The provisions of an instrument of trust assigning to the trustees the settlor's controlling stock interest in a corporation of which he was the treasurer and general manager, directing the trustees to "sell the stock held by them hereunder only in block and not in parcels for such prices and upon such terms and conditions as they shall see fit," and stating that unless "sooner terminated this trust shall terminate at the expiration of twenty years from the death of the survivor" of the settlor, his wife and his daughter, disclosed that a paramount purpose of the settlor in establishing the trust was to provide for retaining the stock as a unit until the trustees deemed the time propitious for disposing of it "in block."
The fact, that a trust of the controlling stock interest in a corporation was originally established by the settlor in performance of a contract between him and the corporation under which the corporation, in consideration of his establishment of the trust and agreement to serve the corporation as treasurer and general manager, agreed to employ him as such and to make certain payments to him or his legal representatives, with the proviso that the payments and the contract should terminate "if and when the . . . trust shall terminate," did not indicate that the settlor in establishing the trust intended merely to perform the contract or intended that the trust should continue only so long as the contract might remain in effect where the trust instrument contained no provisions justifying such limitations but did rereveal a paramount purpose of the settlor to provide for retaining the stock as a unit until the trustees should deem the time propitious for disposing of it "in block"; and persons holding the entire beneficial interest under the trust could not require its termination before the time of termination specified in the trust instrument and while the trustees still held the stock, although the settlor had died and the contract with the corporation had been terminated.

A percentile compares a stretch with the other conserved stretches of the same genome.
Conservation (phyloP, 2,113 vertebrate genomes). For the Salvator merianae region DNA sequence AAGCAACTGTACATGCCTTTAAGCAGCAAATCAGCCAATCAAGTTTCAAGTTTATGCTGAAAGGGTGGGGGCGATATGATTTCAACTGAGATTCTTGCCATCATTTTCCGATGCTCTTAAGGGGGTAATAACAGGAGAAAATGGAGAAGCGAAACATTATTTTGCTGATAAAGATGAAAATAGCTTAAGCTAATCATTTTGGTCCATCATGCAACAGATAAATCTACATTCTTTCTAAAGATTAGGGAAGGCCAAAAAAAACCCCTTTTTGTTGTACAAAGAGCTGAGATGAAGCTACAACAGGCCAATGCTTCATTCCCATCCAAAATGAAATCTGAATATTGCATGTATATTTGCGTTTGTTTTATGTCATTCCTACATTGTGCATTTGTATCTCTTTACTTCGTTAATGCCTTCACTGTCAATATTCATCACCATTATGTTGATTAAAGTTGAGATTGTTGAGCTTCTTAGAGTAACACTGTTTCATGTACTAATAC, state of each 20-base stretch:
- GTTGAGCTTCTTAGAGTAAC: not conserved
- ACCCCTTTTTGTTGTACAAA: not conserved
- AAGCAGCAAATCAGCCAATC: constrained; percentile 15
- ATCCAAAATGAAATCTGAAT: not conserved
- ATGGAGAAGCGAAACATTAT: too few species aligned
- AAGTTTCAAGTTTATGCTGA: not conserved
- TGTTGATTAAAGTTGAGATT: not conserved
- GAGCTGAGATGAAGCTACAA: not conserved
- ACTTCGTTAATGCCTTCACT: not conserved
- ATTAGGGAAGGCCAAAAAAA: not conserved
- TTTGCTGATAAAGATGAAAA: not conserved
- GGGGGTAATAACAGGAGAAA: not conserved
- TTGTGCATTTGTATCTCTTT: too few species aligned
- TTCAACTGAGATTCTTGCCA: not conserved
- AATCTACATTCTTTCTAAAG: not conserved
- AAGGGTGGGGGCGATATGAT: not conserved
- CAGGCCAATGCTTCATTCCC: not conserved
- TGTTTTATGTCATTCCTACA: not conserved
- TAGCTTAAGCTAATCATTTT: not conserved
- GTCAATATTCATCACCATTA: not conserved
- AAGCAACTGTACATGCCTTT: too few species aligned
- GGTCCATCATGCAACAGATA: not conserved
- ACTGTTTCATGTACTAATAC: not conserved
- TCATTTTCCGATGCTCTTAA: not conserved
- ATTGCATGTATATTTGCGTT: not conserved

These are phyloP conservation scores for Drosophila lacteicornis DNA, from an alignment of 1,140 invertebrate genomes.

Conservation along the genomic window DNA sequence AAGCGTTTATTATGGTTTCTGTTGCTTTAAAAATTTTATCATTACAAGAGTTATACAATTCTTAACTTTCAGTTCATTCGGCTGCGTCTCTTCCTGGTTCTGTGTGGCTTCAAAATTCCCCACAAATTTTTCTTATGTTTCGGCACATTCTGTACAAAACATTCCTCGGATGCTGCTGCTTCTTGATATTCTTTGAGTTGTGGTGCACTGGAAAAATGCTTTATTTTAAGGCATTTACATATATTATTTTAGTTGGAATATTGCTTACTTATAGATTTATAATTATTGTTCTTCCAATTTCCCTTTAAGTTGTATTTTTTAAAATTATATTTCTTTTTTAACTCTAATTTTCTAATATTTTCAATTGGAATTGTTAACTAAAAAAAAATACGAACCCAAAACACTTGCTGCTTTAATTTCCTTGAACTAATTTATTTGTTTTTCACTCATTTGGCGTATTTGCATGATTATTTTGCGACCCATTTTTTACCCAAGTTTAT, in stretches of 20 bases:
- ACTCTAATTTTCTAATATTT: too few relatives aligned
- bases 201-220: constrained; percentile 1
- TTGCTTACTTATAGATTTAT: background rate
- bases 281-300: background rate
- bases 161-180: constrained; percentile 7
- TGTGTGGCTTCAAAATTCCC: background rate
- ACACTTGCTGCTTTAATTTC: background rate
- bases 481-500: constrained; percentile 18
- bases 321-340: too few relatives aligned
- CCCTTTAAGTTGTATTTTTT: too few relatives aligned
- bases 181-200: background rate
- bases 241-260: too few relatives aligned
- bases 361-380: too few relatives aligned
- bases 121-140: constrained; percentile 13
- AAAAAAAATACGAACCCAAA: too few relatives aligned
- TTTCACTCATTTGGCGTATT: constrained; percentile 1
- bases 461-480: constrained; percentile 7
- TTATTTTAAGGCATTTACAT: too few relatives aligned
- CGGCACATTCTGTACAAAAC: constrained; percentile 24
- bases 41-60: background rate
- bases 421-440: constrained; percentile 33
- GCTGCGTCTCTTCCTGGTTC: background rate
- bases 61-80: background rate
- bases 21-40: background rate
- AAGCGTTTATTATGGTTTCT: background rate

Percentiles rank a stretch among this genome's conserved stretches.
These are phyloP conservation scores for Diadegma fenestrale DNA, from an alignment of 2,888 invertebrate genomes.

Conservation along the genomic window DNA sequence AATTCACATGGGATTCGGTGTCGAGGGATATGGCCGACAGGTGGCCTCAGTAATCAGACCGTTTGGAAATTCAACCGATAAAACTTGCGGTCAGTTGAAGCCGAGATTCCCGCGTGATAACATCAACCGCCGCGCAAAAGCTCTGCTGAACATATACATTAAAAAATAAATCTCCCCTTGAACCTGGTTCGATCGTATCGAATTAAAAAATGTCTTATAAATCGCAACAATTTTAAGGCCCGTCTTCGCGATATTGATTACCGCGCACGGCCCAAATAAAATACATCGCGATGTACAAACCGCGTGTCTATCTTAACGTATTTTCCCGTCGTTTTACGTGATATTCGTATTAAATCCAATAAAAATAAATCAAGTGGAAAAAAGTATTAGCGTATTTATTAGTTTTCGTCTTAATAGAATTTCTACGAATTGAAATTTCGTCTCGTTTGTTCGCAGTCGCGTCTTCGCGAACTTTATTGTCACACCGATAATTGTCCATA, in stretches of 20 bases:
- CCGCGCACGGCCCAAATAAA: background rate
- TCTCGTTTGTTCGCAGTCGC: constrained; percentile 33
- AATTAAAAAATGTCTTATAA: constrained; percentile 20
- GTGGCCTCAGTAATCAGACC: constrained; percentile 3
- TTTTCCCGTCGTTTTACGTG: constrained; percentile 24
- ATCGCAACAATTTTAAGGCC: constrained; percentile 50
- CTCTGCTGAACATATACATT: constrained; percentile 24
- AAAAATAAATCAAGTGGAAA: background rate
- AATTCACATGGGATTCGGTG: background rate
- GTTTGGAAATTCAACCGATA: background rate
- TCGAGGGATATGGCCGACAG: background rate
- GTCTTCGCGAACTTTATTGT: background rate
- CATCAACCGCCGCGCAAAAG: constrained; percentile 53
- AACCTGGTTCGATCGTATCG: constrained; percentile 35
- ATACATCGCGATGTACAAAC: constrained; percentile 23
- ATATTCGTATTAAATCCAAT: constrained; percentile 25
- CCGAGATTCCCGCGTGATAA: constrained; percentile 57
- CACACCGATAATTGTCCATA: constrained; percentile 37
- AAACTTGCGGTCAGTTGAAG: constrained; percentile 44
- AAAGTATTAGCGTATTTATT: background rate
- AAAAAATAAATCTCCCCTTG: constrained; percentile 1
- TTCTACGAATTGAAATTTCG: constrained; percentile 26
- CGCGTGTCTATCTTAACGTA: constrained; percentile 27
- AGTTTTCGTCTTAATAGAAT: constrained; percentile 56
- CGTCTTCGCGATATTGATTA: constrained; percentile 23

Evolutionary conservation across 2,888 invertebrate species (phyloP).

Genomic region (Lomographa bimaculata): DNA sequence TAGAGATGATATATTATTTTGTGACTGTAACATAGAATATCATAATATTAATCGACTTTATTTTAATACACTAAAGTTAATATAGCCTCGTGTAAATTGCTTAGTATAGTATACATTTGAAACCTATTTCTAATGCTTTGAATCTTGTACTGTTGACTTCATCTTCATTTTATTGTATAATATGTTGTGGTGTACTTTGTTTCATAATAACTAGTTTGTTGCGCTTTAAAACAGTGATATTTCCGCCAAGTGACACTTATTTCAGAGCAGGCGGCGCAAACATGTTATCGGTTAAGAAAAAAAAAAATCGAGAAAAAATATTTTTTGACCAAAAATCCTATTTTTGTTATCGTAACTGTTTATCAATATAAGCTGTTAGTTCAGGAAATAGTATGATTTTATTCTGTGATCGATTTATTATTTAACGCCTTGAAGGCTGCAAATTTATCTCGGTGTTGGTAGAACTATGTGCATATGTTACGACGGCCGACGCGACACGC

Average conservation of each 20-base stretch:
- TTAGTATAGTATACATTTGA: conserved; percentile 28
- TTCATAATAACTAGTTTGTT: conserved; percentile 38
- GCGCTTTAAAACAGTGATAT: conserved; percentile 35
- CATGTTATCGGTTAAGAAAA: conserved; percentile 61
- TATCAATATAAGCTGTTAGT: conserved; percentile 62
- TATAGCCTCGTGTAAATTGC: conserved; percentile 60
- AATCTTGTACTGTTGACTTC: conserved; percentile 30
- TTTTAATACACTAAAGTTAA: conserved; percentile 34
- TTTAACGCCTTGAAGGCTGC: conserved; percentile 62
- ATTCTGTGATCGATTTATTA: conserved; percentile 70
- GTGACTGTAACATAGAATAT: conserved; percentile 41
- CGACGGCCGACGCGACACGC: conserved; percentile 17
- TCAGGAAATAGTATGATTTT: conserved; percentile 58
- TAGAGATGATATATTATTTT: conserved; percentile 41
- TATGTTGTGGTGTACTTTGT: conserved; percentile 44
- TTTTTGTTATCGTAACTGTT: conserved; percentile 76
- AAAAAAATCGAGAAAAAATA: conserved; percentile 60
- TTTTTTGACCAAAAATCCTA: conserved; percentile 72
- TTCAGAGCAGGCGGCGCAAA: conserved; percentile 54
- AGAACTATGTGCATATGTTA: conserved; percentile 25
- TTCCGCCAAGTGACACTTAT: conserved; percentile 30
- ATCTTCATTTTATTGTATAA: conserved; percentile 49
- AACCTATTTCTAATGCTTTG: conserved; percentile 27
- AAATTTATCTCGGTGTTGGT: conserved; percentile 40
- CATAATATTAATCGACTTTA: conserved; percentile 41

BILL IN EQUITY, filed in the Superior Court on April 25, 1950.
The suit was heard by Brogna, J.
R. J. Whipple, for the defendants.
R. Wait, for the plaintiffs.
WILKINS, J. The beneficiaries under an instrument of trust established by the late Frank F. Phinney and dated January 11, 1919, bring this bill in equity against the trustees seeking a declaration that the trust has served its purpose and praying that it be terminated. From a final decree in favor of the plaintiffs the trustees appealed. The judge made a report of the material facts found by him, and the evidence is reported. There is no factual dispute, the only issue being of construction.